Hillary Super


As the president of Anthropologie Group Apparel and Accessories, Hillary Super finds the most satisfaction helping women feel their best. “To hear our customer talk about the role our clothes play in her life and the joy they bring to her, it just makes me want to raise the bar in every way,” says Super. It’s also one of the reasons why she stepped into the role last year. “I feel like I can represent her,” says Super. “I have been her over the years. I feel extremely connected to the mission of what we do.”

Retail has been a prominent part of Super’s life ever since she was old enough to work. Raised in Arcadia, California, as the eldest of two sisters, Super landed her first job at age 14 selling clothing at the mall. “I loved the mall experience. I was definitely an early adopter in terms of fashion trends,” says Super, who was both artsy and academic (“but strongly preferred the artsy,” she says).

After her dreams of attending art school were sidelined by her father, who insisted that she first obtain a liberal-arts degree, Super opted to pursue a bachelor’s in women’s studies at the University of Southern California, while working at The Gap to fund her fashion addiction along the way.

Super planned to go into academia after graduation, until a friend’s father, who happened to be the CEO of the now-shuttered department-store chain Mervyn’s, stated the obvious: Super’s real passions lay in retail and fashion. “I didn’t even know what that career path was, or what it would look like,” says Super. “He basically introduced me to that and brought me into the training program there.”

In 1996, while working as a planner for Mervyn’s in the Bay Area, Super crossed paths with Kathy Bronstein, then CEO of  Wet Seal, who took a chance and hired Super as a buyer. Super credits Bronstein with not only teaching her everything about buying in retail and how to develop product but also for instilling in her an intense level of standards and discipline. “I think of her as being one of the most influential people in my career,” says Super.

Super went on to forge her own formidable path, working for Gap, Inc., in San Francisco as a senior merchandiser and later as a divisional merchandise manager for the company’s Old Navy brand—with stints in New York at Ann Taylor and New York and Company in between. In 2013, Super landed what she had always imagined to be her dream job of running a company with Guess North America in Los Angeles, only to depart the following year. For the first time in 20 years, Super took time off to relax, and also to re-examine her career priorities. “It was the job I thought I had always wanted, but actually, it was just what I was supposed to want. It didn’t make me happy at all.”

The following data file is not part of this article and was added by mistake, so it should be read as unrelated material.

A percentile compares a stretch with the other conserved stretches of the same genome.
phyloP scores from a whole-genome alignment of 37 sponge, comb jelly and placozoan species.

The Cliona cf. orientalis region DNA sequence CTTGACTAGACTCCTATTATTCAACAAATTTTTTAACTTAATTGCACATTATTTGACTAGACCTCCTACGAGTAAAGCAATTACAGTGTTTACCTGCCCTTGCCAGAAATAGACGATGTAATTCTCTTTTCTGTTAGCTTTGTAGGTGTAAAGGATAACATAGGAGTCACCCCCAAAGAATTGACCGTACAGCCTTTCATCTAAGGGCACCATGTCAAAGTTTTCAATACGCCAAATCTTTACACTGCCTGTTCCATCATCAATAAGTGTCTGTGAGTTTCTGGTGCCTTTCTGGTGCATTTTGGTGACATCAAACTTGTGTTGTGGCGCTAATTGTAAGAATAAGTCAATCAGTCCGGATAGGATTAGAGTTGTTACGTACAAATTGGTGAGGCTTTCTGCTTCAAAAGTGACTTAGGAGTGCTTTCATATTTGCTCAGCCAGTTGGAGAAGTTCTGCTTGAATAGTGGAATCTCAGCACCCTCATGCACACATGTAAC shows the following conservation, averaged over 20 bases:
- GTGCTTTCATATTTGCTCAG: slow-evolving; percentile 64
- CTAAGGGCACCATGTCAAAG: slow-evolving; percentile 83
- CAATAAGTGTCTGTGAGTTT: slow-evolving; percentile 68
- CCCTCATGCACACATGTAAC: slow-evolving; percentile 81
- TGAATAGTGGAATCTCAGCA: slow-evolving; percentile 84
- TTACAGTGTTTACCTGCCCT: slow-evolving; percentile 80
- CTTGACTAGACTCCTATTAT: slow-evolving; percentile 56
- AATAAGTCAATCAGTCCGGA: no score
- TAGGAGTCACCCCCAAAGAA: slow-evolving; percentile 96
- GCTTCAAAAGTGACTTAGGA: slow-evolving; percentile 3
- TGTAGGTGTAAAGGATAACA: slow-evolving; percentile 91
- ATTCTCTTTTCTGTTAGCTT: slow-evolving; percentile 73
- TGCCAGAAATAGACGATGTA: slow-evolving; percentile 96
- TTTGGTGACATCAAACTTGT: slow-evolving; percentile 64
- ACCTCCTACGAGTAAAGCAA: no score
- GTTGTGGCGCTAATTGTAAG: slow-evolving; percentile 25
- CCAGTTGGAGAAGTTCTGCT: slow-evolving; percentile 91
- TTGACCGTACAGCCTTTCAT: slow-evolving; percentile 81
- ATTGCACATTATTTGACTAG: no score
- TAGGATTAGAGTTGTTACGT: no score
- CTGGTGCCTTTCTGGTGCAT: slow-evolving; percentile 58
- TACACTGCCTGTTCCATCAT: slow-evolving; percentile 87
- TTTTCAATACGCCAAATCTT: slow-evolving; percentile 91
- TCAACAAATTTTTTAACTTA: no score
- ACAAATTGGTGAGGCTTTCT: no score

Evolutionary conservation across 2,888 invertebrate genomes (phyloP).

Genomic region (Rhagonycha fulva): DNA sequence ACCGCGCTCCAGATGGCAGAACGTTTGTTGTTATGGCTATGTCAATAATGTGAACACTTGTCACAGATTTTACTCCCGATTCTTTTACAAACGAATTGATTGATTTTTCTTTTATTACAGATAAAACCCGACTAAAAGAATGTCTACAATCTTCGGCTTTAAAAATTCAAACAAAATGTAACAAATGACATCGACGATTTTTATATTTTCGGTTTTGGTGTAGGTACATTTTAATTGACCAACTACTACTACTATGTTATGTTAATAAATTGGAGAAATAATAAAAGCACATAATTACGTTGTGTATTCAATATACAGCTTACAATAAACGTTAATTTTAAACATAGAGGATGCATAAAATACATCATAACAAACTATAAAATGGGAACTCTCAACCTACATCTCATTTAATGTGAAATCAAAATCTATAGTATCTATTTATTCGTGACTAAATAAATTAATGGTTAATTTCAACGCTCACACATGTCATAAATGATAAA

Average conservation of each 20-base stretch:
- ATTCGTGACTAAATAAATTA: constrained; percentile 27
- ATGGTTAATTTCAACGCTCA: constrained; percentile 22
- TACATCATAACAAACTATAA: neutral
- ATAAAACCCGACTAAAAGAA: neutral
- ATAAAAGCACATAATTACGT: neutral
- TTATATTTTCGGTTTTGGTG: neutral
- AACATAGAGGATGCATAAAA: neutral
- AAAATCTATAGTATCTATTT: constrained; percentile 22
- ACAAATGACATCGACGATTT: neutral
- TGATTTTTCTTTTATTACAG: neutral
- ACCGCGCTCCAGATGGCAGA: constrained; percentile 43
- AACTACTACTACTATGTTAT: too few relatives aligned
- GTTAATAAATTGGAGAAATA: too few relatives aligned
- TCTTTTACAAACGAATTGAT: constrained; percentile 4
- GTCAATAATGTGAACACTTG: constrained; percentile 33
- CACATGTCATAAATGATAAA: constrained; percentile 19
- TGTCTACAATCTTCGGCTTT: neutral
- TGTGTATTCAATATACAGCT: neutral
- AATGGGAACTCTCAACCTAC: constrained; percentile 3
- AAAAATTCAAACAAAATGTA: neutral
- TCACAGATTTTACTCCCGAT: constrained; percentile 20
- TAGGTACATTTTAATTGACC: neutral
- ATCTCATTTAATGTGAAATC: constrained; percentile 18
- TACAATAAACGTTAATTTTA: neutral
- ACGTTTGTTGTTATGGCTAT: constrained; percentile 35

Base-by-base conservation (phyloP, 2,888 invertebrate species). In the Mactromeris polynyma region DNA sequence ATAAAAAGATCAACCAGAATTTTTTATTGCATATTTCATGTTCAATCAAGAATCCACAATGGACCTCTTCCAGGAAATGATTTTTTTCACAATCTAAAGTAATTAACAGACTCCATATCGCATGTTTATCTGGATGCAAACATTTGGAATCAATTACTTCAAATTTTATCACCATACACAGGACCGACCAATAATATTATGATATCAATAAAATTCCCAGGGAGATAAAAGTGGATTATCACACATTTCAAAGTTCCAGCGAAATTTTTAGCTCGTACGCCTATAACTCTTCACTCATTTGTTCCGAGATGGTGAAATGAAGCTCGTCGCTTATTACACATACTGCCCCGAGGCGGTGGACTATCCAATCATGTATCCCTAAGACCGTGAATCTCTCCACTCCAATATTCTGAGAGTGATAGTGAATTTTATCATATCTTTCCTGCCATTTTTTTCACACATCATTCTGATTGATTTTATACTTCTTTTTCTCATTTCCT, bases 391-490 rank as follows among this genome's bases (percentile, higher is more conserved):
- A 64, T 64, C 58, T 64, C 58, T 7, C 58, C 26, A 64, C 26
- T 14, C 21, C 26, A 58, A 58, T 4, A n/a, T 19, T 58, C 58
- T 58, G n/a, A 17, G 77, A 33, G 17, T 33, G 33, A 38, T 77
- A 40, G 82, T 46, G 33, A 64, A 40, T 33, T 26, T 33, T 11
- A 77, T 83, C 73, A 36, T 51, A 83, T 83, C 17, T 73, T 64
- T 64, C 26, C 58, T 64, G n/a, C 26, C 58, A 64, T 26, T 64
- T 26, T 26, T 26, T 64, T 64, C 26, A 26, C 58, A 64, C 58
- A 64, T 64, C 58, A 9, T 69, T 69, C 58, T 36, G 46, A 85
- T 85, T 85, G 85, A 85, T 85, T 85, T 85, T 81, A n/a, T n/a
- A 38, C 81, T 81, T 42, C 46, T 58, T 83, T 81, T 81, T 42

After a summer of traveling, sailing and reflecting, Super was pointed in the direction of Maris Collective, a small Santa Monica-based startup that brings retail to five-star resorts. For the next two years, Super learned everything she could about running a nontraditional retail business. “It really showed me that retail is not dead, because if you have a unique offering and you have a personal connection and experience, it will drive people to your store,” says Super, who applies that mindset to her current job, where “it’s all about delivering joy.”

One of the big things Super hears repeatedly through customer feedback at Anthropologie is how the brand makes them feel. “The fact that women don’t feel better about themselves in general is something that’s on my mind,” says Super. “Women tend to defer and apologize, and not speak the truth or make a direct statement because of the way they fear they’re going to be perceived—something I think just has to stop.”

Super remembers the first time she felt the glass ceiling, when she began working at a senior level in retail. “I remember the men in the room talking over the women and basically disregarding what they were saying in a way that was so blatant, I sat back in the room and thought, ‘Oh, this is what it feels like.’ ”

Her advice to other women: “Help each other,” she says. “There’s no reason for us to be competing against each other, because there’s room for all of us. The place that each of us is meant to be, we’ll find it.”

Inspired by “the Kathy Bronsteins of the world,” Super, who now splits her time between Philadelphia and Palm Springs, where she and her San Francisco-based partner have a home, is committed to being a role model for women in retail. “I was very lucky that my father and an early mentor [Kathy] both had the unwavering belief that I could do anything, and that really helped to form my own self-perceptions,” she says.

To that end, Super also acts as a coach and connects female entrepreneurs to resources through LDR Ventures, a venture capital fund that invests in women. “We all have those moments where we need someone to make a call for us, make the intro, recommend us, redirect us, give us some pointed feedback, and it takes purpose. It’s easy to forget or get busy, and we as women have to act with purpose and commit to helping each other along and to encouraging each other, instilling belief in one another. We can do it.”



“I love working as part of a collaborative team” says our CEO, whose enthusiasm for denim is still going strong.


“I get to do what I love, and employ a team of wonderful people in our studio. It’s like a dream come true.”


“As opposed to talking about all the bad behavior and the ways in which women have been held back over time, we said, let’s get together to build community amongst ourselves and shine a light.”